The bellows is then charged with the fill fluid in such a way that the flow controlling valve is opened at both the high and low ambient temperature operating extremes of the freezer (regardless of the operating condition of the compressor); the flow controlling valve closes when the compressor cycles off during normal operation; and the valve modulates the refrigerant flow in response to predetermined subcooling conditions.
A predetermined quantity of fill fluid is introduced to the bellows via the fill tube 106. Charging is carried out under strictly controlled pressure and temperature conditions so that under normal flow controlling valve operating conditions the bellows operates "above" (i.e. at greater than) its free height. That is, the bellows is extended against its own inherent spring force. In this charging condition, when the differential fluid pressure across the bellows diaphragms is zero the bellows force is relaxed and the bellows "retracts" to its free height. The flow controlling valve is opened in this condition. When the bellows has been charged with the proper amount of fluid the projecting fill tube end is crimped and sealed closed.
The fill fluid in the flow controlling valve of FIGS. 2 and 3 (R 500) is selected so that its saturated vapor pressure-temperature characteristic curve has, through the normal operating temperature range, a steeper slope than that of the system refrigerant (in this case R12). See FIG. 4 where the fill fluid saturated vapor pressure-temperature curve 132 is depicted with the refrigerant saturated vapor pressure-temperature curve 134. When the spring force of the bellows is taken into account, the effective fill fluid pressure-temperature characteristic curve is as illustrated by the line 135 of FIG. 4.
When the refrigerant and the fill fluid are both at temperatures ranging below about 50 F the effective fill fluid vapor pressure (curve 135) ranges from about the same as to substantially less than the saturated refrigerant vapor pressure (curve 134). This condition results in the bellows retracting toward its free height so the valve 20 opens.
When the fill fluid and refrigerant are at relatively normal operating temperature levels, e.g. above 50 F, the effective fill fluid pressure is markedly higher than the saturated refrigerant vapor pressure. The bellows extends above its free height and the valve closes if the compressor is not operating. If the compressor operates under these conditions the valve opens and may or may not modulate the refrigerant flow depending on sensed conditions.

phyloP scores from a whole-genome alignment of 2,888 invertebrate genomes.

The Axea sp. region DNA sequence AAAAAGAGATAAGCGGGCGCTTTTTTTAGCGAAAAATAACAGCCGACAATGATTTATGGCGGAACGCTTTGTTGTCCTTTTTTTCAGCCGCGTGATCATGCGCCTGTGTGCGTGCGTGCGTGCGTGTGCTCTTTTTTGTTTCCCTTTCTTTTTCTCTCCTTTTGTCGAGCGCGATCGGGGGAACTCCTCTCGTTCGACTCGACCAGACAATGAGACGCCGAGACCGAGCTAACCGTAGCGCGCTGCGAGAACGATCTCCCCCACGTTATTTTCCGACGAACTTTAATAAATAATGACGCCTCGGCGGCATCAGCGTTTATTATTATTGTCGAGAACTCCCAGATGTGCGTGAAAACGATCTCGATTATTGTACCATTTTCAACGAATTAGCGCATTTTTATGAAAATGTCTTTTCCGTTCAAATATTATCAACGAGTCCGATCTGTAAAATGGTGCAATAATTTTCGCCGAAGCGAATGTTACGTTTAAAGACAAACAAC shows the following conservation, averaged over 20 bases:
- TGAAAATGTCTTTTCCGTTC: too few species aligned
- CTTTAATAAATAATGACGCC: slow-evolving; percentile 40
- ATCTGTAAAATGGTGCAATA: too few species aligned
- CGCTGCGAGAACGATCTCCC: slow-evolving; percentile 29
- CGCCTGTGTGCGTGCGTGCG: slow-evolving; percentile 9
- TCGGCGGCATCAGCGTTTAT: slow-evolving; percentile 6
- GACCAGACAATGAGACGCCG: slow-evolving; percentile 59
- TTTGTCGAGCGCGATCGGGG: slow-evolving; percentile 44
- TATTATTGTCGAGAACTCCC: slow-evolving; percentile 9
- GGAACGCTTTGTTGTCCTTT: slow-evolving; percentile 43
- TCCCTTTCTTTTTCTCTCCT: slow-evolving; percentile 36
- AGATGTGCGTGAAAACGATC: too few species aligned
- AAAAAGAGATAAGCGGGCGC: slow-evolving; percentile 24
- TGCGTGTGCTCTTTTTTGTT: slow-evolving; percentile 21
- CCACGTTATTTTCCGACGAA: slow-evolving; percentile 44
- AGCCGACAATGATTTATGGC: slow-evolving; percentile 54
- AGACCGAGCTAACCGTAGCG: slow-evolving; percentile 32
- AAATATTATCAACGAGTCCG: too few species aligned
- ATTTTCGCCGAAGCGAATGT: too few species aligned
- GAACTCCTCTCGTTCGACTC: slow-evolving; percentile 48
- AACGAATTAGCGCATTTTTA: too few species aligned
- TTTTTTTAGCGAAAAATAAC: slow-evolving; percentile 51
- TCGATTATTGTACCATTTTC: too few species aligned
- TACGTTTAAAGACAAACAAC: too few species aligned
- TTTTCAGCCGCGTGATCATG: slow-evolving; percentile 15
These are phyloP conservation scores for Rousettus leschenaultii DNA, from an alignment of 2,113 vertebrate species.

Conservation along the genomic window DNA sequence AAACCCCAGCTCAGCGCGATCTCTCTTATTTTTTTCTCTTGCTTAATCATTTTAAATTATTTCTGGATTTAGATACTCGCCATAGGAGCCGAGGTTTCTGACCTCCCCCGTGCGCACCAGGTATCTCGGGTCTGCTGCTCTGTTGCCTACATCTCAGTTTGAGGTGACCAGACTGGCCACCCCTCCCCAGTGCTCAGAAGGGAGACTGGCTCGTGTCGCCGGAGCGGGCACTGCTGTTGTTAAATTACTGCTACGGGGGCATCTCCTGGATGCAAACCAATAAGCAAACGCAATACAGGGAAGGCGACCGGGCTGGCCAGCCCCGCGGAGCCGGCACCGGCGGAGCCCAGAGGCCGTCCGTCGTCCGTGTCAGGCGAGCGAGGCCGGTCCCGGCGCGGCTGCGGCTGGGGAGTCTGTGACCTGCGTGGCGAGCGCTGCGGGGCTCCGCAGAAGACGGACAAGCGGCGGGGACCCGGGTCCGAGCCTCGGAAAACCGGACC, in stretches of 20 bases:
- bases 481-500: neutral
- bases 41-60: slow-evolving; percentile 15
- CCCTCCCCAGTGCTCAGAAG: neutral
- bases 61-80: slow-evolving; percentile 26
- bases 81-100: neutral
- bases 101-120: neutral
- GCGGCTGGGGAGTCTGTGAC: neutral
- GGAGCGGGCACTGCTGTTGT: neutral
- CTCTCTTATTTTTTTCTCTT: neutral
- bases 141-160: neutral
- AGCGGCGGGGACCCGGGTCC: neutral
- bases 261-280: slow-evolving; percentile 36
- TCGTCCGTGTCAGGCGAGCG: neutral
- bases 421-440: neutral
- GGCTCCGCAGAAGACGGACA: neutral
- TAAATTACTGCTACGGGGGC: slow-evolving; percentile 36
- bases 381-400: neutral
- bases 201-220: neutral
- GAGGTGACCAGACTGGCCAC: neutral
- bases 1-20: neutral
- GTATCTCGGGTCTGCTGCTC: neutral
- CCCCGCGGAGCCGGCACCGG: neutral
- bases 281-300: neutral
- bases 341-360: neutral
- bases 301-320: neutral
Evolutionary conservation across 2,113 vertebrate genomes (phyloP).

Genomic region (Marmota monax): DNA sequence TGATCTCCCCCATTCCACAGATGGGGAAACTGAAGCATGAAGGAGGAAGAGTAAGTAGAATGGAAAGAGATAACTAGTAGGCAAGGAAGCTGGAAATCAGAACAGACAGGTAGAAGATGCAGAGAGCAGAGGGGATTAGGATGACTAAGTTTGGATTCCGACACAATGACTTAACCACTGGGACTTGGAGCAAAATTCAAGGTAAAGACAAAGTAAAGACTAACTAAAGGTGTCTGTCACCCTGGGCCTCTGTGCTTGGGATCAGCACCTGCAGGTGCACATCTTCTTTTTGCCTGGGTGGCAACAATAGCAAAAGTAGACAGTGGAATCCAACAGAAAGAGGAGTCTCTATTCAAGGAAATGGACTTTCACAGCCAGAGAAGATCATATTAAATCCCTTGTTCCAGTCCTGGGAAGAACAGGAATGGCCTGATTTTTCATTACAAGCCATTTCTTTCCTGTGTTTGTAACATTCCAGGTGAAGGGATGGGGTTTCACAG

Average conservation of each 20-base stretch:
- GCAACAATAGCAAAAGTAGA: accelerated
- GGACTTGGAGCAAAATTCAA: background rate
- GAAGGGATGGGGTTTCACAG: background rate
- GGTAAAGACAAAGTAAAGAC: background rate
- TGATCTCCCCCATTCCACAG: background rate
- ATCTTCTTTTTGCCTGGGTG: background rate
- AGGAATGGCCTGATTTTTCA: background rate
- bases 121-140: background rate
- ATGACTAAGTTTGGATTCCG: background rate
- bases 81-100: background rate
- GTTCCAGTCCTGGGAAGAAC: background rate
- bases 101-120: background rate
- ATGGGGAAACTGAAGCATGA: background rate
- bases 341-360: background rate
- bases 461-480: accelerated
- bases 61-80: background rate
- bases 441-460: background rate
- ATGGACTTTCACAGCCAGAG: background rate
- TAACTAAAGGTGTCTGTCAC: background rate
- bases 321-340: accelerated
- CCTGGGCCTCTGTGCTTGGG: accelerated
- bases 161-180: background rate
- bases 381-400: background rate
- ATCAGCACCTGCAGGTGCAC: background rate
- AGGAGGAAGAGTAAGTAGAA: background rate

At an ambient temperature around 110 F the fill fluid completely evaporates. As the ambient temperature increases from that level the fill fluid vapor is superheated. The superheated vapor pressure-temperature characteristic curve approximates that of a socalled "perfect" gas (i.e. the slope of the pressure-temperature curve is much less than that of the refrigerant vapor pressure-temperature curve). This is illustrated in FIG. 4 at line segment 136. As a consequence, the saturated refrigerant pressure at elevated temperatures rises above the actuator operating chamber pressure and the bellows retracts to fully open the valve 20. The ambient temperature at which the fill fluid evaporates is determined by the quantity of fill fluid introduced into the actuator.
The actuator assembly and the valve seat structure are assembled with their flange peripheries aligned and then placed between the housing cups. The assembled elements are fixtured with all the outer flange peripheries aligned and the fill tube 106 extending part way through its associated conduit. The assembly is completed by welding the flanges 50, 52, 66 and, 90 to form the hermetic joint 95 about the flange junctures.
Calibration is accomplished by establishing predetermined conditions within the flow controlling valve and distorting the structure of the valve 20 to shift the relative positions of the port 32 and the valving member 84. An example of one calibration technique is to establish a given flow of air through the valve 20 at a predetermined pressure and temperature by yielding the valve seat supporting structure a controlled amount.
In one series of flow controlling valves it has been found that operationally satisfactory valves are so constructed and arranged that when such a valve is at a temperature of 70° F. (21° C.) and supplied with air or Nitrogen at that temperature and 78 psig, a flow rate of 0.15 scfm is established through the valve. To calibrate an uncalibrated valve, the valve is maintained at 70° F. and supplied with 70° F. Nitrogen or air until a flow rate of 0.15 scfm is observed. The gas pressure at this flow rate is less than 78 psig.
A calibration ram 140 (schematically illustrated in FIG. 3) inserted in the conduit 42 is forced against the seat support structure while the flanges 50, 52, 66 and 90 are securely held in place. The "bumping" force applied to the seat yields the support section 68 so that the rim 74 is moved toward the valving member 84. This increases the gas pressure required to achieve a 0.15 scfm flow rate. The process is repeated as necessary until the 78 psig-0.15 scfm calibration condition has been established.